At the Sleeping Warrior, we are committed to supporting and sustaining the wilderness and wildlife that provides both our personal inspiration and our commercial livelihood.
In building both the lodge and the camp we have been careful to use only sustainably harvested wood, re-use cedar posts originally installed in colonial times, use traditional building methods and locally sourced volcanic stone, harvest only rain water and use only solar power wherever possible. We also engage and train local staff wherever possible and invite the surrounding community to participate in our tourism interaction by providing local handicrafts, locally grown foodstuffs, and by acting as wildlife guides and cultural hosts.
We work closely with the Soysambu Conservancy, a non-profit organization founded in 2006, which is committed to caring for the 48,000 acres of wilderness that was once the private estate of the Delamere family.
Together with the conservancy, we are committed towards generating a series of practical projects, which have been designed to ensure the conservation of Kenya’s natural heritage for the benefit of future generations.
The projects have been tailored to respond to a range of key challenges, such as: practical wildlife management and community conservation, preservation of the landscape, eradication of illegal tree-felling and charcoal burning, eradication of poaching and snaring.
The conservancy is also committed to ensuring that the community that surrounds us receives their proper share of the profits made. To this end we support a number of local schools and have undertaken to finance the passage of a number of local children through school.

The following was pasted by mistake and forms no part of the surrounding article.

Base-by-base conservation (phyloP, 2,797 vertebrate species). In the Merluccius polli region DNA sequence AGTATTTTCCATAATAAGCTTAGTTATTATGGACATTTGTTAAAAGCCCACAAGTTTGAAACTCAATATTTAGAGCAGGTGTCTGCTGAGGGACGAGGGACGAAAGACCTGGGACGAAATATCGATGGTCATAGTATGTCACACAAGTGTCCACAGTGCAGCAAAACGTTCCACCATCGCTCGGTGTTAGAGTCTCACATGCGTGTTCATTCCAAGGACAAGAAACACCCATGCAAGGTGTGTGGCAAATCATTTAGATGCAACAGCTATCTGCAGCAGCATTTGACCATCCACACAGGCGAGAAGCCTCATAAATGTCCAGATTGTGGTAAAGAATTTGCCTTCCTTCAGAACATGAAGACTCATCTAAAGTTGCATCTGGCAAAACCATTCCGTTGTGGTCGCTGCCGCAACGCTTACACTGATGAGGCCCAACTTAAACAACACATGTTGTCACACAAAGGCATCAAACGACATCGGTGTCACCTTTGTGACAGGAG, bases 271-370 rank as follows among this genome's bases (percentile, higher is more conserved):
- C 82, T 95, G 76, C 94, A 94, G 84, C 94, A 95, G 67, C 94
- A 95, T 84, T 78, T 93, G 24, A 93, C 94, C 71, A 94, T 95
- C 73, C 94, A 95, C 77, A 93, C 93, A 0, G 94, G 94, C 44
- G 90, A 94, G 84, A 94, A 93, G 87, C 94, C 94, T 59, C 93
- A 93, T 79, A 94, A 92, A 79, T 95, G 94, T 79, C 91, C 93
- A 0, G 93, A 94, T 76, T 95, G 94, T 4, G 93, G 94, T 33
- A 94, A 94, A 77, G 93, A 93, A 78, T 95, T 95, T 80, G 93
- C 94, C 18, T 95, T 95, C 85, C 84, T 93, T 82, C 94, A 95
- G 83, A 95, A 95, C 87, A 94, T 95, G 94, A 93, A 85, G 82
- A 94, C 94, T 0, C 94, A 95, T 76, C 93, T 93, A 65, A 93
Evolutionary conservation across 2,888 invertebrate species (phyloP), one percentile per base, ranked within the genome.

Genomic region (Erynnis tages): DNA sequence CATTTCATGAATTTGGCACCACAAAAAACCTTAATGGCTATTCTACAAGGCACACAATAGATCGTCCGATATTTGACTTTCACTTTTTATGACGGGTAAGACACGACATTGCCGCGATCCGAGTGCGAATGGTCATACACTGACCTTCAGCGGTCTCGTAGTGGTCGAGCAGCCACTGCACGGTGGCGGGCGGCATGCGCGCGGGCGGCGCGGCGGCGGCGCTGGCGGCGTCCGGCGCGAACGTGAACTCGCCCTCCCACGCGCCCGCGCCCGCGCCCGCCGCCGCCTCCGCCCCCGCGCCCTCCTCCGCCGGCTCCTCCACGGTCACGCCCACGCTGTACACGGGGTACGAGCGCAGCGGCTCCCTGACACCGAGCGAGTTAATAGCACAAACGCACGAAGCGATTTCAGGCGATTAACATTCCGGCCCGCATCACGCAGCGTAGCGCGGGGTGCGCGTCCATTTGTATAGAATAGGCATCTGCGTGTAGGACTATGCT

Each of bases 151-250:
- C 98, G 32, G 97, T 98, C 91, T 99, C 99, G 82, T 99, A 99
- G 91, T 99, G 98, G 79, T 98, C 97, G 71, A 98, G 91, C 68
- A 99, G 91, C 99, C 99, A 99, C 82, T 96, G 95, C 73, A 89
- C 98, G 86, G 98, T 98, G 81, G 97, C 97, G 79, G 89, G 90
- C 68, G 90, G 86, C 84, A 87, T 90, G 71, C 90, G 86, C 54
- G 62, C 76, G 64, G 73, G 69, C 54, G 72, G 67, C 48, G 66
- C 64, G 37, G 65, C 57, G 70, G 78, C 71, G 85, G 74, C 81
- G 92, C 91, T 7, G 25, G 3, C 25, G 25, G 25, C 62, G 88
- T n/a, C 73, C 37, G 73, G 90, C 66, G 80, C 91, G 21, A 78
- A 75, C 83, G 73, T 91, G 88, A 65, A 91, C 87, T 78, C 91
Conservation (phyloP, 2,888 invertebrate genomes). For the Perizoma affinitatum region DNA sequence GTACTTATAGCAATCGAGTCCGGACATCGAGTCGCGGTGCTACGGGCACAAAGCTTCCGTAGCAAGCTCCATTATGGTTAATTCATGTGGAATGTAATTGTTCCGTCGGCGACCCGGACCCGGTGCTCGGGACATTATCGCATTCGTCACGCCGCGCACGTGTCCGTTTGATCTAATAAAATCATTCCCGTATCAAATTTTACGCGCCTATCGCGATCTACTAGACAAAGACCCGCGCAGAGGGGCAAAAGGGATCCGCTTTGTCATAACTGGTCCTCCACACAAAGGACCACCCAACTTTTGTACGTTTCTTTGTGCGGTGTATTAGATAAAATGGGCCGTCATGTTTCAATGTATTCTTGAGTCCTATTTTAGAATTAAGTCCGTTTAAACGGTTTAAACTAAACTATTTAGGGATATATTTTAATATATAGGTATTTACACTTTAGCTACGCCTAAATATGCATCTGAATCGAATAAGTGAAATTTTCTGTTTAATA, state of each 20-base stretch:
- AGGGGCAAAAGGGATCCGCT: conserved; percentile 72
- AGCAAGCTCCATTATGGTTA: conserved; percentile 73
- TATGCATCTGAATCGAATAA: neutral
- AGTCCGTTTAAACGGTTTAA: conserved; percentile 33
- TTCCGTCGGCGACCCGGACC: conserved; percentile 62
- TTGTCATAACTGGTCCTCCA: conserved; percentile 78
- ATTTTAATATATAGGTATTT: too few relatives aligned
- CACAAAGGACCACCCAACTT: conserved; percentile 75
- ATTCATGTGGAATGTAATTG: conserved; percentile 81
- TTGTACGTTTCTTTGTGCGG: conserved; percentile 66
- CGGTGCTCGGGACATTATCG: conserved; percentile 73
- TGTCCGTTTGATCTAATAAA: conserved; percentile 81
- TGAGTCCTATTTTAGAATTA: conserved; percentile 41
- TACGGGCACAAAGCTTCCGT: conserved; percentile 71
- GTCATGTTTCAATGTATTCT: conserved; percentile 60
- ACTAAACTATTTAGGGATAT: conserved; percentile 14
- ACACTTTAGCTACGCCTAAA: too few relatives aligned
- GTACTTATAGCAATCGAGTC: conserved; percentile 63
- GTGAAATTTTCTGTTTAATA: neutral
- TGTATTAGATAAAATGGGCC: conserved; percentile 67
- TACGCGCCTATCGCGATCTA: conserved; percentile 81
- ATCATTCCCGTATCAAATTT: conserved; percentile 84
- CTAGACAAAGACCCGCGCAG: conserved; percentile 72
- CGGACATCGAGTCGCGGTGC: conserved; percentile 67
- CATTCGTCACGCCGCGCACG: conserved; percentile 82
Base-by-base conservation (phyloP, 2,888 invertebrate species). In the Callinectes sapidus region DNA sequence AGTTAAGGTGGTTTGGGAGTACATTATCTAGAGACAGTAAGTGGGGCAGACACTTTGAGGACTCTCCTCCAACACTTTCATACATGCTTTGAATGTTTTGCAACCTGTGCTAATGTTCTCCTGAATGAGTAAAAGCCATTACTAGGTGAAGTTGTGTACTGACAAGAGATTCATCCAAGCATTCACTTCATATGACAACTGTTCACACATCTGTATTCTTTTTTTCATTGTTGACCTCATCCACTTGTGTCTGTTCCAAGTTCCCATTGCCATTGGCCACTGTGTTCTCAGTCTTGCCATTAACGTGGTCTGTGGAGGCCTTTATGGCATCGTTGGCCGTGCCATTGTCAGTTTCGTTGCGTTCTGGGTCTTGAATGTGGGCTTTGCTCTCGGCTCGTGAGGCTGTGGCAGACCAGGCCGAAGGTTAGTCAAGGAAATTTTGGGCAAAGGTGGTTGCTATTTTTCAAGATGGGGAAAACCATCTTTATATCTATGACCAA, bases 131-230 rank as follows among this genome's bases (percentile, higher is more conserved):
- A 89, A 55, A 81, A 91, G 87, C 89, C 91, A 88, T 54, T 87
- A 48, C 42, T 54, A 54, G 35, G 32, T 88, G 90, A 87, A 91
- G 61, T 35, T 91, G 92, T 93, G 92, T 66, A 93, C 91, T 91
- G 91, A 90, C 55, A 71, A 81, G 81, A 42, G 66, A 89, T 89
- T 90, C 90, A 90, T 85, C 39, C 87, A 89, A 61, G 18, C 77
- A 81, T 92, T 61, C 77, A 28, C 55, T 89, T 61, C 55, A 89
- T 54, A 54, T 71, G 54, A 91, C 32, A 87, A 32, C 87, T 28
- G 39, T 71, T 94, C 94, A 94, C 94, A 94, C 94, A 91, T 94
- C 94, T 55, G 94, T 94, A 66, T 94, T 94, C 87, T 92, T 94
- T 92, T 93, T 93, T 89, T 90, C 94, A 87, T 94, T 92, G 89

Our current programmes are as follows:
- We sponsor 5 Maasai children to attend a private boarding school in Gilgil
- We allow communities to uproot leleshwa (considered an invasive species by KWS/KFS) on our sanctuary to use as firewood
- In times of drought we provide hay for Maasai livestock
- We created an income generating project of charcoal making using leleshwa roots for local Turkana and Maasai communities
- We hire and buy supplies locally as much as possible
- We helped produce a documentary film about the impact of environmental degradation in the Rift Valley on local communities and wildlife
- The Damon family has created an NGO, The Rift Valley Foundation (RIVA), to support further conservation and community development activities. RIVA has already installed water collection systems in two local schools, provided plastic piping to bring water to a village on Eburru, supported the development of a community owned eco-tourism operation in Eburru forest and worked to promote the concept of a wildlife corridor between Lakes Nakuru, Elmenteita and Naivasha.